El Niño is here and its effects will be no child’s play

El Niño has officially arrived and with it sensationalist headlines about temperature thresholds, extreme weather and destruction. “However, it is important to remember that climate change isn’t a strictly linear process and El Niño simply highlights the ups and downs in what is a generally warming trend dictated by climate change,” says CMCC researcher Leone Cavicchia, as he explains what ENSO is, how it impacts local and global weather, and what to expect now that it has arrived.

In recent months, surging temperatures in the eastern tropical Pacific led meteorologists at the National Oceanic and Atmospheric Administration (NOAA) center to declare that an El Niño year was imminent. On the morning of July 8, this went from prediction to reality as NOAA announced that: “El Niño conditions are present and are expected to gradually strengthen into the Northern Hemisphere winter 2023-24.” 

This has set off alarm bells as record warm years, such as that of 2016, which ranks as the hottest on record, and an intensification of extreme events often coincide with powerful El Niño cycles. 

Average sea surface temperature anomalies (compared to the 1991-2020 base period for the week centered on May 31 2023. Source: NOAA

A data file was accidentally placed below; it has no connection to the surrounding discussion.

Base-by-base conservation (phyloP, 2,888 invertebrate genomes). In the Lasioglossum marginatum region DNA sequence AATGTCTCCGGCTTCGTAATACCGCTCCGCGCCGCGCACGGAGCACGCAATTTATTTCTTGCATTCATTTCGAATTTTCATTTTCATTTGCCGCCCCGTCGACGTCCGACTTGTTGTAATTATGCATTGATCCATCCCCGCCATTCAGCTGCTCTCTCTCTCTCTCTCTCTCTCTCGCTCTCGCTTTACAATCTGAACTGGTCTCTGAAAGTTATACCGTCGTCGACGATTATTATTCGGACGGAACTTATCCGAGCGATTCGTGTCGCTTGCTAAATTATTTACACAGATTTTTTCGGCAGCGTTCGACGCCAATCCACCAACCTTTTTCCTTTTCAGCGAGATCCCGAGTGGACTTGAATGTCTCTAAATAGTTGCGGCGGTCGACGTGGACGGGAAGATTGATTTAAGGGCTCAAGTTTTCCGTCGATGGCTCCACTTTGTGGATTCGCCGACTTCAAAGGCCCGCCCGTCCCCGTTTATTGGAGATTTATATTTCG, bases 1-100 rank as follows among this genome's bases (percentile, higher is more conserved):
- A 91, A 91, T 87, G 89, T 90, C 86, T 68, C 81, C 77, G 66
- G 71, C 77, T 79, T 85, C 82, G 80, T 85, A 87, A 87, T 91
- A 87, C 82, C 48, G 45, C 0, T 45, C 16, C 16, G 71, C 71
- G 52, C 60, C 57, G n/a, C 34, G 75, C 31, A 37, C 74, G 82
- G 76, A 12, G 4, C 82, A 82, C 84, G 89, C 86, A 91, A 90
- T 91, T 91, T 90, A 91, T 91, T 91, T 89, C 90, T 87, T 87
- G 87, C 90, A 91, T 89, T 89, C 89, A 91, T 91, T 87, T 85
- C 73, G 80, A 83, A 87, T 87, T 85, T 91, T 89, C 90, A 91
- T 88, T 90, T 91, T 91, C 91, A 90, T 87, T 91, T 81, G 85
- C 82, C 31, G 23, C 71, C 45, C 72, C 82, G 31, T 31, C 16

What is the El Niño Southern Oscillation

El Niño is just one of three phases of a climate pattern known as the El Niño Southern Oscillation – or ENSO for short – with the other two known as La Niña, and the neutral phase.

The term El Niño first came into use as far back as the 16th century when colonists in Peru noticed a curious climatic phenomenon that brought a juxtaposition of abundance in crop yields on land  – due to greater than usual rainfall  –  and destruction at sea  – as uncharacteristically warm and nutrient scarce waters caused fish stocks to plummet.

Although coming at seemingly irregular intervals and lasting for varying periods of time, the phenomenon always made itself obvious in the coastal towns of Peru around December, leading local fishermen to associate it with Christmas and hence give it the name El Niño.

What the Peruvians couldn’t have imagined at the time, and scientists took centuries to uncover fully, was that the anomaly affecting the eastern Pacific shores was just the first domino in a knock-on effect whose impacts would ripple around the globe.

In fact, just as an El Niño brought an abundance of rain and impoverished fish stocks to the east Pacific tropical coasts, it was not uncommon for phenomena such as drought in Australia and parts of Asia, flooding on the West coast of North America and disruption to the normal hurricane formations over the Atlantic to occur during the same year. 

“The name ENSO (El Niño-Southern Oscillation) itself actually alludes to both the oceanic and atmospheric parts of the equation that influences global and local climate,” says Leone Cavicchia CMCC researcher and expert in climate simulations and predictions. The El Niño part of the name addresses changes in ocean temperatures, and a localized phenomenon in the Pacific Ocean, whereas the Southern Oscillation part refers to the atmospheric aspect connected to trade winds that travel across the globe.